What I meant to say is....
A room full of stereotypes
by Beau Burriola - SGN Contributing Writer

"If they aren't sure which office is ours," Ken said, nudging the back of my chair annoyingly, "we'll just tell them to look for the four huge guys and the dwarf, eh?"

"Dwarf?" I thought to myself angrily. I'm relatively short - 5' 6" and some change - and he was referring to me. I didn't respond, just like I didn't respond to the previous few jocular insults that were thrown my way. Why is it that straight guys think any man who controls his dimensions around the middle is somehow less than a man?

I work in a tiny, 10-by-9-foot office with four grown straight men, a working environment I find it best to handle by being absolutely quiet and keeping to myself. Of our group, I am the only Gay, non-married one, and owing to the overly hetero, lowbrow feel of the place, I haven't let on that I'm different.

Since starting this job, I feel like I'm right back in the Army or school. Within a week of starting, I could feel all the distaste and distrust of all straight guys come flooding right back, bubbling up into a familiar resentment of the over-machismo stickiness of it all. Even with an iPod blaring as far as I can get it to go, the low points of heterosexual male conversation in our office inevitably manage to reach new lows.

"I didn't pay any attention to anything but girls in college," Charlie laughed loudly, bouncing a ball off the wall while he explained something I didn't want to hear to someone I didn't want to meet behind me. I rolled my eyes behind closed eyelids. Why is it that straight guys think that it's so great to be the village idiot, unable to focus on anything but boobies?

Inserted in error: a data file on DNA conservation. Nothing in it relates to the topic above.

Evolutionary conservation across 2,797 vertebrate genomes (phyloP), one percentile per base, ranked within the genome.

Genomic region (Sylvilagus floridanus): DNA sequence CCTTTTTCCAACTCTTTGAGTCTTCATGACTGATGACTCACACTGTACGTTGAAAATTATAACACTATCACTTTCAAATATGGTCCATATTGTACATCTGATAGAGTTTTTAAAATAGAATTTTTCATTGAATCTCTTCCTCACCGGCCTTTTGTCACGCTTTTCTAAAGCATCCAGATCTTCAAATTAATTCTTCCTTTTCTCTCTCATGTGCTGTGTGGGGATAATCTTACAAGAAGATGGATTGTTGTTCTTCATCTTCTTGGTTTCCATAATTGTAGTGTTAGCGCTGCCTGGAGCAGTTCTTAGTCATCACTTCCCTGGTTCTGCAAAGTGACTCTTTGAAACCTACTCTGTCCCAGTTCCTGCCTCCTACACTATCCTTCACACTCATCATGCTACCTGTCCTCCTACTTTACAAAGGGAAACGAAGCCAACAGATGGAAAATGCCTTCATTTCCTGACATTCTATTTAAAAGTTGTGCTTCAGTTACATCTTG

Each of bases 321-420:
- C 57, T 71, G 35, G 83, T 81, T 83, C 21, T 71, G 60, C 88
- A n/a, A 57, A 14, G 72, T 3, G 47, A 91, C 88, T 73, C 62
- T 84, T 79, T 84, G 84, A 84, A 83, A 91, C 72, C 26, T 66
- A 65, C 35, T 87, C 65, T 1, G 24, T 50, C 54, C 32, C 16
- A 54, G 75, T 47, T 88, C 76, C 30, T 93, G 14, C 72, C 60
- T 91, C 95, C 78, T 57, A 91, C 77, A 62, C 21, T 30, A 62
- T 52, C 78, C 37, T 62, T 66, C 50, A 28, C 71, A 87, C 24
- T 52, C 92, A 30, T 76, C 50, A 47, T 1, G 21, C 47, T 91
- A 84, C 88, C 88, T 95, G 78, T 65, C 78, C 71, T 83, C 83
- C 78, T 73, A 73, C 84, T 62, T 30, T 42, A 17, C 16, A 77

I tell myself it isn't forever.

As far as stereotypes go, Charlie is the epitome of American Straight Man-ness. He is quite large and shapeless, but insists that his wife (and all women) be very thin and perfectly shaped. Every day he is draped in a sports jersey, although he is clearly inclined to considerably less sporty pursuits. His desk is adorned with plaques and neon-lit signs pronouncing his favorite manly beers. Above all, he is the quickest to pronounce anything or anyone that falls outside of his well-defined standards for manliness to be "too soft," "not quite right," or "strange."

Through this distasteful work environment, I have found my tolerance wearing thin. I've rediscovered that - in spite of all my liberal mantra about equality and progressive thinking - I am no more tolerant of many straight men than many straight men are of me. I am sometimes very heterophobic and I don't know if that will ever change.

"If she comes back by here again, tell her to sit on my lap," one of them says while the rest of them laugh. I turn up my iPod, hunkering down for the rest of the long day.

In a room full of by-the-book stereotypes about sexuality, it seems strange to me that it's the Gay guy who seems like the only normal one.

"Did she come back by yet?" a voice asked behind me.

Again, I didn't respond.

Beau Burriola is a local Queer writer patiently waiting for the homosexual uprising that will make it no longer a straight man's world.